Housetrends greater cincinnati
greater cincinnati | october 2012 | Vol. 11, no. 5 | housetrends.com | $4.95
Hyde Park Bath Reinvented
7 Kitchens Transformed
Historic Haunt in Madeira
Mariemont Cape Cod Makeover
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Greater Cincinnati Publisher Linda Bacher Editor Karen Bradner
a letter from the editor
Contributing Writers Alice P. Drake, Eva Grippa, Holly Schnicke
If you are putting your needs first, this seems like a logical place to start. —Prisbet Yanes, page 22
This may not be the wisest thing for me to admit given where I work and how I spend my days, but I am in a decorating rut. I’ve lived in my home for more than 18 years and feel that for most of those years the place has looked pretty well pulled together. But lately, as I look around, I wonder why I’ve never, in 18 years, moved that planter with the philodendron from the left side of the mantle. The same can be said for most of the artwork I have on the walls; I loved each piece when I bought it, still like it, but know for sure that it would be fun to have a new splash of color catch my eye as I pass through the family room. My yearning to reinvent seems to be clashing with my “if it ain’t broke don’t fix it” lethargy. And if I am being honest, some of the broken things around the house aren’t even getting the attention they need. However, a big dose of inspiration just came my way when I met two families who reminded me of the power of transformation. A Madeira couple sees their 153-yearold farmhouse as a labor of love and spends most of their available free time working to update the home while respecting its rich history. One look at their to-do list made it clear to me that I should stop complaining about mine. Then I met a Hyde Park woman who says the motivation behind her master bath’s makeover was a redefining of her needs and wants. After much introspection during the renovation project, she came to the conclusion that sometimes the effort is “all about respecting yourself.” And I get that. This issue of Housetrends celebrates transformations and tells the story behind the before and after pictures. If you’re ready for a reinvention of your own, you’ll love what’s inside.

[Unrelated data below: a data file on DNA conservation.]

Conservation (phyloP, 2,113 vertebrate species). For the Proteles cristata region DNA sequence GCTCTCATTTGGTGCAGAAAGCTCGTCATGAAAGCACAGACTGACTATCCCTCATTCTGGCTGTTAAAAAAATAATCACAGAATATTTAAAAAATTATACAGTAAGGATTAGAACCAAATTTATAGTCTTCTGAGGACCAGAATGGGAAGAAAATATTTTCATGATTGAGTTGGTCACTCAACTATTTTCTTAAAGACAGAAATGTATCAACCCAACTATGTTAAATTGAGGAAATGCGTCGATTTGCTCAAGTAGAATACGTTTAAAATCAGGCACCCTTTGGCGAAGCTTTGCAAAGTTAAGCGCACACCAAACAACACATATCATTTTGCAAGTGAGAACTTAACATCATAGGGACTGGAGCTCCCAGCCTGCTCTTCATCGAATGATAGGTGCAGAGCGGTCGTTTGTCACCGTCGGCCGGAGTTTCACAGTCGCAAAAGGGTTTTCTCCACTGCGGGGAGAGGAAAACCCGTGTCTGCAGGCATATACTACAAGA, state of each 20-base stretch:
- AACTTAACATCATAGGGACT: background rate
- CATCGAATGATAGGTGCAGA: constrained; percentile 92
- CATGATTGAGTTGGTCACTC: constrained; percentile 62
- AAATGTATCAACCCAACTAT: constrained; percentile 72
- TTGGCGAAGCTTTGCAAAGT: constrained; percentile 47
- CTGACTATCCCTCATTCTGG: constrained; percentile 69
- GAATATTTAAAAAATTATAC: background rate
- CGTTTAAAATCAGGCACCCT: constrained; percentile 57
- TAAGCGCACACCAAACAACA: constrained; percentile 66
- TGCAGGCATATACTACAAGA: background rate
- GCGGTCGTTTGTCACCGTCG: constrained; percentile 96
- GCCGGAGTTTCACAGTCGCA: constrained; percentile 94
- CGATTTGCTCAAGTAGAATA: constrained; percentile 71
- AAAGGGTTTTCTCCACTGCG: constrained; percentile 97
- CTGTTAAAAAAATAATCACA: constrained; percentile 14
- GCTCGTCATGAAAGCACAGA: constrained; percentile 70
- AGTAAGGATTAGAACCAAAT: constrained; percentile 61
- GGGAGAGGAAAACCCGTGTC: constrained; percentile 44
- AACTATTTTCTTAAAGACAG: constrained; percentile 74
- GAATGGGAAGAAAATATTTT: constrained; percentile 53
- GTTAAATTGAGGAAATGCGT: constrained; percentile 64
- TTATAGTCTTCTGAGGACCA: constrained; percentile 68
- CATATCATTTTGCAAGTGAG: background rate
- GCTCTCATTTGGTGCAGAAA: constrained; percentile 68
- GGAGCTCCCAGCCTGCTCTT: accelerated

Contributing Photographers Chris Bucher, Daniel Feldkamp, Robin Victor Goetz, Michael Houghton, Johan Roetz, Shelley Schilperoot, Craig Thompson, Ross Van Pelt, Joe Vandehatert Senior Sales Consultant Katie Coughlin Sales Consultant Sandy McDonald For advertising information call 513-794-4103 E-mail: firstname.lastname@example.org Write us at Housetrends Magazine c/o Karen Bradner, E-mail: email@example.com Housetrends magazine is published by Buzz Publications, LLC in conjunction with Reach Publishing, LLC